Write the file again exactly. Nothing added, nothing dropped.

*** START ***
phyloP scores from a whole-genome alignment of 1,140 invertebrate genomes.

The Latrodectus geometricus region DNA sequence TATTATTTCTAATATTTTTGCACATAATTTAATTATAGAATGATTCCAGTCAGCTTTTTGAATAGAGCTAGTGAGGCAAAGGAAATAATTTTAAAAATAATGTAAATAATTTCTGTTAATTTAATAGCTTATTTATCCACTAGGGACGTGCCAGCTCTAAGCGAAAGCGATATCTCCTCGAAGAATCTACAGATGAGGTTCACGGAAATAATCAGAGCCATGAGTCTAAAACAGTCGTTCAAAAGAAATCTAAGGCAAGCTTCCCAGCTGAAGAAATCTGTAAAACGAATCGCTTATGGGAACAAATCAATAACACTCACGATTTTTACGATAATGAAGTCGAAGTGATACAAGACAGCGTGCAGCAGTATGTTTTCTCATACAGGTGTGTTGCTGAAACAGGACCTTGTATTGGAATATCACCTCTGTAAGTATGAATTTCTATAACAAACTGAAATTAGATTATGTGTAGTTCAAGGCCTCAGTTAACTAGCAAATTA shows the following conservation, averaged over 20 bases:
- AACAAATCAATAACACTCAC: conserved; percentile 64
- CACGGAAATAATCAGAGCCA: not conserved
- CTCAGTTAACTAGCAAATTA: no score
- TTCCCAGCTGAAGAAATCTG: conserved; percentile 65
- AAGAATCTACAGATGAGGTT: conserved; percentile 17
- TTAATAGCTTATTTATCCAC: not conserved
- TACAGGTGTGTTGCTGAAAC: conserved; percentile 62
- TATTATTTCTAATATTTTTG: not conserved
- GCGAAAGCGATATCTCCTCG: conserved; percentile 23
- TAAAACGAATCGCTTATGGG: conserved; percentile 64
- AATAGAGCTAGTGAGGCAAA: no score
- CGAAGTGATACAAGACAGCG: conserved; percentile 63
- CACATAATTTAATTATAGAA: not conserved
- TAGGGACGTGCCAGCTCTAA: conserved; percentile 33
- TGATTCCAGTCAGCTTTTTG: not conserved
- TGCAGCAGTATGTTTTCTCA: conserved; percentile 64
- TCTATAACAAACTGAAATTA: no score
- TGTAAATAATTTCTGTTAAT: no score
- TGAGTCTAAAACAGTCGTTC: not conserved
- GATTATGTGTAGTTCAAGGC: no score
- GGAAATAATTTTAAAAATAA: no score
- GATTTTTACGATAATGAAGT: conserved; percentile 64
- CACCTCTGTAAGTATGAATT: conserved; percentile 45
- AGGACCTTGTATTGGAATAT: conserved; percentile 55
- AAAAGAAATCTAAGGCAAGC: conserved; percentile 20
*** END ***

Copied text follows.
phyloP scores from a whole-genome alignment of 1,140 invertebrate genomes.

The Latrodectus geometricus region DNA sequence TATTATTTCTAATATTTTTGCACATAATTTAATTATAGAATGATTCCAGTCAGCTTTTTGAATAGAGCTAGTGAGGCAAAGGAAATAATTTTAAAAATAATGTAAATAATTTCTGTTAATTTAATAGCTTATTTATCCACTAGGGACGTGCCAGCTCTAAGCGAAAGCGATATCTCCTCGAAGAATCTACAGATGAGGTTCACGGAAATAATCAGAGCCATGAGTCTAAAACAGTCGTTCAAAAGAAATCTAAGGCAAGCTTCCCAGCTGAAGAAATCTGTAAAACGAATCGCTTATGGGAACAAATCAATAACACTCACGATTTTTACGATAATGAAGTCGAAGTGATACAAGACAGCGTGCAGCAGTATGTTTTCTCATACAGGTGTGTTGCTGAAACAGGACCTTGTATTGGAATATCACCTCTGTAAGTATGAATTTCTATAACAAACTGAAATTAGATTATGTGTAGTTCAAGGCCTCAGTTAACTAGCAAATTA shows the following conservation, averaged over 20 bases:
- AACAAATCAATAACACTCAC: conserved; percentile 64
- CACGGAAATAATCAGAGCCA: not conserved
- CTCAGTTAACTAGCAAATTA: no score
- TTCCCAGCTGAAGAAATCTG: conserved; percentile 65
- AAGAATCTACAGATGAGGTT: conserved; percentile 17
- TTAATAGCTTATTTATCCAC: not conserved
- TACAGGTGTGTTGCTGAAAC: conserved; percentile 62
- TATTATTTCTAATATTTTTG: not conserved
- GCGAAAGCGATATCTCCTCG: conserved; percentile 23
- TAAAACGAATCGCTTATGGG: conserved; percentile 64
- AATAGAGCTAGTGAGGCAAA: no score
- CGAAGTGATACAAGACAGCG: conserved; percentile 63
- CACATAATTTAATTATAGAA: not conserved
- TAGGGACGTGCCAGCTCTAA: conserved; percentile 33
- TGATTCCAGTCAGCTTTTTG: not conserved
- TGCAGCAGTATGTTTTCTCA: conserved; percentile 64
- TCTATAACAAACTGAAATTA: no score
- TGTAAATAATTTCTGTTAAT: no score
- TGAGTCTAAAACAGTCGTTC: not conserved
- GATTATGTGTAGTTCAAGGC: no score
- GGAAATAATTTTAAAAATAA: no score
- GATTTTTACGATAATGAAGT: conserved; percentile 64
- CACCTCTGTAAGTATGAATT: conserved; percentile 45
- AGGACCTTGTATTGGAATAT: conserved; percentile 55
- AAAAGAAATCTAAGGCAAGC: conserved; percentile 20